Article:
Tuesday, December 09, 2014

Here is a (not so) Faddish Diet Tip

Food is energy. There you have it. Now what on earth does that mean? Well, you may find it ironic seeing dietary advice from a blogger who also wrote a brief ode to Cheesy Nuggets. Also, you may object that the statement has little meaning, or even that it is incorrect, since in addition to energy, food contains other important things like vitamins, trace elements, fiber etcetera. This is all very true. Well, this three word statement is not much good on its own, that is true. Where I found it useful as as a 'handle' for referring to a whole lot of other thinking around diet and around values associated with diet. Please bear with me while I explain.

The term 'energy' here can be read not as a nutritionist may read such a term, but as a physicist may do so. Energy is the potential to do work. The potential to make the human body operate, with all that that entails, but meeting all of its very complex requirements. It is that simple, and that complex. Now, if the term is including all of that meaning, then what, if anything does it exclude? What other dialogue exists around food that is not at play here? Well, there are several and they relate to the social and aesthetic properties that food also carries. Food is a signifier. It is part of systems of communication and of the forming of culture.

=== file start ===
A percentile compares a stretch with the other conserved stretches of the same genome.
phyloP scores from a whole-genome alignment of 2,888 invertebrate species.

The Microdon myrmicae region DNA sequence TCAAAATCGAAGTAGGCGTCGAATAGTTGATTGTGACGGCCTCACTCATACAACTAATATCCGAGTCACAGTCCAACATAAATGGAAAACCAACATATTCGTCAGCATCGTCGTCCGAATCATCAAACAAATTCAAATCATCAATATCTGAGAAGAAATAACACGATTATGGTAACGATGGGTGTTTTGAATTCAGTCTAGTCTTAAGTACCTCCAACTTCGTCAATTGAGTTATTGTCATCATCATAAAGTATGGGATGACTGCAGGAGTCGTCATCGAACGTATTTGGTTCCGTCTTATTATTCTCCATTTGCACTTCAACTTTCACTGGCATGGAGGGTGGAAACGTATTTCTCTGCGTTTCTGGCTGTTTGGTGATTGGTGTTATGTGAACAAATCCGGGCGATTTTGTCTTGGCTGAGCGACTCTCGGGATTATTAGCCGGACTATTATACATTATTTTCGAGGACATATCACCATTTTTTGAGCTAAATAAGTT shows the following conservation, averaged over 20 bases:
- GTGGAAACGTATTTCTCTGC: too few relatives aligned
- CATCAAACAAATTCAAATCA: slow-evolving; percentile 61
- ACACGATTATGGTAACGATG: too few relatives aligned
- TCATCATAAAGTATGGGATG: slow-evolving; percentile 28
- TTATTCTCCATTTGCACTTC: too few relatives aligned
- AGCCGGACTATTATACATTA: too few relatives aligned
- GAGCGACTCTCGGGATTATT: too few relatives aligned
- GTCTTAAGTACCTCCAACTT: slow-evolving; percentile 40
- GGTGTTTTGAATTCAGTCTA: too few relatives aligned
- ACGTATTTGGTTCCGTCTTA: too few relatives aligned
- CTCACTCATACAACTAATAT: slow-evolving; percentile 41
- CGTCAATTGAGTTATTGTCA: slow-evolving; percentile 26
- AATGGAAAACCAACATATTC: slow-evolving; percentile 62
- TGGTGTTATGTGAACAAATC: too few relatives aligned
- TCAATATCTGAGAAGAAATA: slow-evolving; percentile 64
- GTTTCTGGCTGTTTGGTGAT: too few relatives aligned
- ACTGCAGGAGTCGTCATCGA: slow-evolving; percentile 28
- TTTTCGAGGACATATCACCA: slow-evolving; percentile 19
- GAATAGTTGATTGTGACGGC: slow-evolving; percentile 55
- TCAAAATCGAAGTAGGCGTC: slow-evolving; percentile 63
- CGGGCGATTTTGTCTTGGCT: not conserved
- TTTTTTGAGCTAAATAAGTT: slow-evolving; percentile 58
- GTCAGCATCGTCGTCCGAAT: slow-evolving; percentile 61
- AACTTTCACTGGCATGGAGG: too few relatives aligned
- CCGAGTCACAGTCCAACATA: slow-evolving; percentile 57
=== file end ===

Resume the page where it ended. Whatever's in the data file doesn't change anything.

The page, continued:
Now hang on a minute, you are saying: how can any way of viewing food exclude those very important qualities, which determine so much of what food actually IS?! Well of course it can't. We are social and aesthetic beings. That is key to our identity. It is what separates us from the auditors (meaning no offense anyone in that line of work. I imagine if you are reading this you are not there by choice). So what then? What possible use can a term devoid of this meaning possibly be? 

Well, it can be of use for one thing: It draws into focus the dual nature of food. Food is both nutrition and meaning. By being aware of this and by carrying with us this three word phrase that can be instantly called to mind to remind us of it, we equip ourselves with the ability to interrogate our food choices as follows: Is this my hunger for meaning or my hunger for nutrition that is calling  to me and to what extent do they coincide? That ability is absolutely fundamental to bringing about lasting dietary change. Most dietary advice focuses on what to eat, rather than on actually changing one's self so that one will naturally eat differently and that is arguably where it fails. Use the three words. Think differently. The eating and the interest in what is known of nutrition will follow. 

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